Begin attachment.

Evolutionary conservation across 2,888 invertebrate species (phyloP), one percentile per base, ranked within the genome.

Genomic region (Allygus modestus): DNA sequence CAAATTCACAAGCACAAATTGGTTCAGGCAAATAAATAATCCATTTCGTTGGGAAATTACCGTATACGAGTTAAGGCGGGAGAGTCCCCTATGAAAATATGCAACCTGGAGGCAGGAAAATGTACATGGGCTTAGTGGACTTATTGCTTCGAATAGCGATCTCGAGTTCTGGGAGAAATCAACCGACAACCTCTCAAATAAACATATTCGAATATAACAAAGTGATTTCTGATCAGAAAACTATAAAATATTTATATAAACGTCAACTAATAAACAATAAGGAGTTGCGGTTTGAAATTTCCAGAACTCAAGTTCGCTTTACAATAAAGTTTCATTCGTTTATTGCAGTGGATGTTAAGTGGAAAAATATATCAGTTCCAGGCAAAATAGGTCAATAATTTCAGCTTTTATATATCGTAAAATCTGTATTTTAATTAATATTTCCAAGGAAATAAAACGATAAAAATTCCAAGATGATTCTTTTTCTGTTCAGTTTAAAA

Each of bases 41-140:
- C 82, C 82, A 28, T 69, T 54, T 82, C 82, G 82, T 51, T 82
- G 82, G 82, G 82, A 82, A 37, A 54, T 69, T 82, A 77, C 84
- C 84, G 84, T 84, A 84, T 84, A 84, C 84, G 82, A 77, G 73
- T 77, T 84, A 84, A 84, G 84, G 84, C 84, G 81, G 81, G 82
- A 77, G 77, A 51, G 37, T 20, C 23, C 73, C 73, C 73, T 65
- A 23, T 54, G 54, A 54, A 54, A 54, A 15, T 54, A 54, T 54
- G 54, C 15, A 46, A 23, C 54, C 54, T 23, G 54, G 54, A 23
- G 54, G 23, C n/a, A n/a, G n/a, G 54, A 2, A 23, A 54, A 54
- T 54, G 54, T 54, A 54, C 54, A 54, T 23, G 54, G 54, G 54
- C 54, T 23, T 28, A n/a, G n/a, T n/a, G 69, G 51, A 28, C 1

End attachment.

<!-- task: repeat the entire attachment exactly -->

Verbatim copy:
Evolutionary conservation across 2,888 invertebrate species (phyloP), one percentile per base, ranked within the genome.

Genomic region (Allygus modestus): DNA sequence CAAATTCACAAGCACAAATTGGTTCAGGCAAATAAATAATCCATTTCGTTGGGAAATTACCGTATACGAGTTAAGGCGGGAGAGTCCCCTATGAAAATATGCAACCTGGAGGCAGGAAAATGTACATGGGCTTAGTGGACTTATTGCTTCGAATAGCGATCTCGAGTTCTGGGAGAAATCAACCGACAACCTCTCAAATAAACATATTCGAATATAACAAAGTGATTTCTGATCAGAAAACTATAAAATATTTATATAAACGTCAACTAATAAACAATAAGGAGTTGCGGTTTGAAATTTCCAGAACTCAAGTTCGCTTTACAATAAAGTTTCATTCGTTTATTGCAGTGGATGTTAAGTGGAAAAATATATCAGTTCCAGGCAAAATAGGTCAATAATTTCAGCTTTTATATATCGTAAAATCTGTATTTTAATTAATATTTCCAAGGAAATAAAACGATAAAAATTCCAAGATGATTCTTTTTCTGTTCAGTTTAAAA

Each of bases 41-140:
- C 82, C 82, A 28, T 69, T 54, T 82, C 82, G 82, T 51, T 82
- G 82, G 82, G 82, A 82, A 37, A 54, T 69, T 82, A 77, C 84
- C 84, G 84, T 84, A 84, T 84, A 84, C 84, G 82, A 77, G 73
- T 77, T 84, A 84, A 84, G 84, G 84, C 84, G 81, G 81, G 82
- A 77, G 77, A 51, G 37, T 20, C 23, C 73, C 73, C 73, T 65
- A 23, T 54, G 54, A 54, A 54, A 54, A 15, T 54, A 54, T 54
- G 54, C 15, A 46, A 23, C 54, C 54, T 23, G 54, G 54, A 23
- G 54, G 23, C n/a, A n/a, G n/a, G 54, A 2, A 23, A 54, A 54
- T 54, G 54, T 54, A 54, C 54, A 54, T 23, G 54, G 54, G 54
- C 54, T 23, T 28, A n/a, G n/a, T n/a, G 69, G 51, A 28, C 1